# CS 775 Parallel Algorithms in Scientific Computing

## Objectives

This course studies efficient algorithms to exploit the full potential of the
parallel computer technology. Emphasis is on different techniques for obtaining
maximum parallelism in various numerical algorithms, especially those occurring
when solving matrix problems and partial differential equations, and the subsequent
mapping onto the computer. Example applications include: image processing, computational
fluid dynamics, structural analysis. Assignments will involve programming on
existing parallel machines as available.

## References

Introduction to Parallel Computing, by V. Kumar, A. Grama, A. Gupta, G. Karypis,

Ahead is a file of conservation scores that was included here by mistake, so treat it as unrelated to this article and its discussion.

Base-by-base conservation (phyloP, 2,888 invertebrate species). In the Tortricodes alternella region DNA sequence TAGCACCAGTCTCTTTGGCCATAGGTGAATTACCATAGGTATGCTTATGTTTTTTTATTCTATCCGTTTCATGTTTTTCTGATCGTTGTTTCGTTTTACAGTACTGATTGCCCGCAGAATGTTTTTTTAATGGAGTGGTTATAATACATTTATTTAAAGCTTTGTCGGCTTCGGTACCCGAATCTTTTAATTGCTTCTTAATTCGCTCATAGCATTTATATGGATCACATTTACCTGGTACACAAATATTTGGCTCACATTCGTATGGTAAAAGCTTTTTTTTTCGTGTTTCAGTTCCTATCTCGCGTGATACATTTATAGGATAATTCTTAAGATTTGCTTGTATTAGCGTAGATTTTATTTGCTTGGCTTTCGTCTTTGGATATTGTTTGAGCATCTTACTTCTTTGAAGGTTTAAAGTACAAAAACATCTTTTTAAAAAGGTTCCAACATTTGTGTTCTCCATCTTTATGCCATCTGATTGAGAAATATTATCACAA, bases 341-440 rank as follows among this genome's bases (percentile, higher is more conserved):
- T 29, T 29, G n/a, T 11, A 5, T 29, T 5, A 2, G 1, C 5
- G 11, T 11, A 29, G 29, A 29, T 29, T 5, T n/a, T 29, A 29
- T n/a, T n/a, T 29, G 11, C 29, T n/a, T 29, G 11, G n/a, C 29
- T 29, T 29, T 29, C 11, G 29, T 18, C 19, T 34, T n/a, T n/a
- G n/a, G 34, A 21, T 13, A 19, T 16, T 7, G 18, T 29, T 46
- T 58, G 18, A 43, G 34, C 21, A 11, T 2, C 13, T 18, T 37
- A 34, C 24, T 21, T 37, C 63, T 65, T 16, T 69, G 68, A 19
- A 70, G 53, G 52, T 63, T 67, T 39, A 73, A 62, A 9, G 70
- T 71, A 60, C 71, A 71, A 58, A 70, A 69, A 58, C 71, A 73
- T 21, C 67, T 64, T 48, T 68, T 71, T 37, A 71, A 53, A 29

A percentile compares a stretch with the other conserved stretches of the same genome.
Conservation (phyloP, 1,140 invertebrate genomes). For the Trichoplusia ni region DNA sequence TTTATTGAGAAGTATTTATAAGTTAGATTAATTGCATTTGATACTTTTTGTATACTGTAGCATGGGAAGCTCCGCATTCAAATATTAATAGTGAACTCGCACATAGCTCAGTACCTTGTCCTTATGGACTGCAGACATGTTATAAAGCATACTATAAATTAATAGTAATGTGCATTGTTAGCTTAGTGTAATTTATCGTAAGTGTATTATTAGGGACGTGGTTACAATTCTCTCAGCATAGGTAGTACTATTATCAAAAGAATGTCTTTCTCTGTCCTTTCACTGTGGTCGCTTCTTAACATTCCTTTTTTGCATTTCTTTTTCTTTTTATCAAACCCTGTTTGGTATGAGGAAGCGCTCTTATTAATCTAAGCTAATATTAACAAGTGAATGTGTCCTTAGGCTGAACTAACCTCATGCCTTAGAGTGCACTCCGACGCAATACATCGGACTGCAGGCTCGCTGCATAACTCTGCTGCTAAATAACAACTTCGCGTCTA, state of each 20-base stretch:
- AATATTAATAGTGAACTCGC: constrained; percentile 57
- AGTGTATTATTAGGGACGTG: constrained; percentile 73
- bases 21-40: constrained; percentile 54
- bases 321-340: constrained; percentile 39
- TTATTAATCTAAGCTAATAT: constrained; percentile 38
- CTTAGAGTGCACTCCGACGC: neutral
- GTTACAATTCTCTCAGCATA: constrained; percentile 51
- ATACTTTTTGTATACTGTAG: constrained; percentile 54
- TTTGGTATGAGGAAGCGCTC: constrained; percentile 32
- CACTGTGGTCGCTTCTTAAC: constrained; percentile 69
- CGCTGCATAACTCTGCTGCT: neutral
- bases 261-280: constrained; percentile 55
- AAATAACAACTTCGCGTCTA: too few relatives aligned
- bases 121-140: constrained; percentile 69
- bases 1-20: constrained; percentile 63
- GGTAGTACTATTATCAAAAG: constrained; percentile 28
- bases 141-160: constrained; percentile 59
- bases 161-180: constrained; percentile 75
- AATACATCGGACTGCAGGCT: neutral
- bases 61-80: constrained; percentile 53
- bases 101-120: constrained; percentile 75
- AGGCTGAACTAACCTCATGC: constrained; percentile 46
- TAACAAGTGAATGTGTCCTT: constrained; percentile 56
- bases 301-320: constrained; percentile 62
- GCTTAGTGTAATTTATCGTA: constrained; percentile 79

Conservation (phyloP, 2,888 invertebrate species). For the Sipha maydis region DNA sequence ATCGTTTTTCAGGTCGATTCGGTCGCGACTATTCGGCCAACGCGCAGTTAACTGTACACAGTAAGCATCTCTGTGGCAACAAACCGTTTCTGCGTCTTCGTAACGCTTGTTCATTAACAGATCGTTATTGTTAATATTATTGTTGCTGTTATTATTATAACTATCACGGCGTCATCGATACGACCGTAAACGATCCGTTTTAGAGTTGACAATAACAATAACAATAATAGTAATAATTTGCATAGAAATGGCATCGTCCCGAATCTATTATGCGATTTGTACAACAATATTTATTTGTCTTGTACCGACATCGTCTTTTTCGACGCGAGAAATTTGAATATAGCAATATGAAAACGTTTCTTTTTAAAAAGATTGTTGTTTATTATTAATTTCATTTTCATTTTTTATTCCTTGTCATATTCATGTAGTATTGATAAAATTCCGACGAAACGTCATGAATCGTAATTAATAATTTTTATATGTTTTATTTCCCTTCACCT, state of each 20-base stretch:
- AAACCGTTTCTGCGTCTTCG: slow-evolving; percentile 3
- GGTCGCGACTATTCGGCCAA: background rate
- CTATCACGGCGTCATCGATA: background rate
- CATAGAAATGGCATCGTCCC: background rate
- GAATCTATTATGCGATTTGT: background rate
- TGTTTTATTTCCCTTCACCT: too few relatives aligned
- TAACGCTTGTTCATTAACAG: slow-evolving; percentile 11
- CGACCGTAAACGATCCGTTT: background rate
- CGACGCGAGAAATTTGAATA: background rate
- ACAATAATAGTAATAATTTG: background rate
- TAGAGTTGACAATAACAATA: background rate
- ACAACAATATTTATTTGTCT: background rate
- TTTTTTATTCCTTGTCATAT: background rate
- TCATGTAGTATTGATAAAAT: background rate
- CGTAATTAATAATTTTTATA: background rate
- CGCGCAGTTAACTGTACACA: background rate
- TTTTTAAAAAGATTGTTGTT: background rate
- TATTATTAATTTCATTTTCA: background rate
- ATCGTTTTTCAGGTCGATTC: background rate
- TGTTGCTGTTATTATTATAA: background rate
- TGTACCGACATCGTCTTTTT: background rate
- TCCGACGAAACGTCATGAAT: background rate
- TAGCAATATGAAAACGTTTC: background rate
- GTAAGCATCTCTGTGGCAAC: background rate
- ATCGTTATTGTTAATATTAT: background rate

(1994), Benjamin/Cummings.

## Schedule

Three hours of lecture per week.

## Outline

### Parallel Architecture and Performance Models

Vector processors, distributed memory, SMP, NUMA, Beowulf clusters. Interconnection
topologies. Bandwidth, latency, speedup, Amdahl's law.

### Message Passing/Shared Memory Programming

High level description with examples and implementation. MPI, PVM, OpenMP,
automatic parallelizing compilers, threads.

### Matrix Computations

Dense and sparse matrix multiplication, Gaussian elimination, tridiagonal
solvers. Data mapping onto parallel computers. Jacobi, Gauss-Seidel, SOR, Krylov
subspace methods.

### Fast Fourier Transform

Butterfly algorithm, fast multipole methods.

### Graph Partitioning

Bisection, spectral, Metis, ParMetis.

### Domain Decomposition Methods

Algorithm decomposition: additive/multiplicative Schwarz, overlapping/nonover-lapping
methods.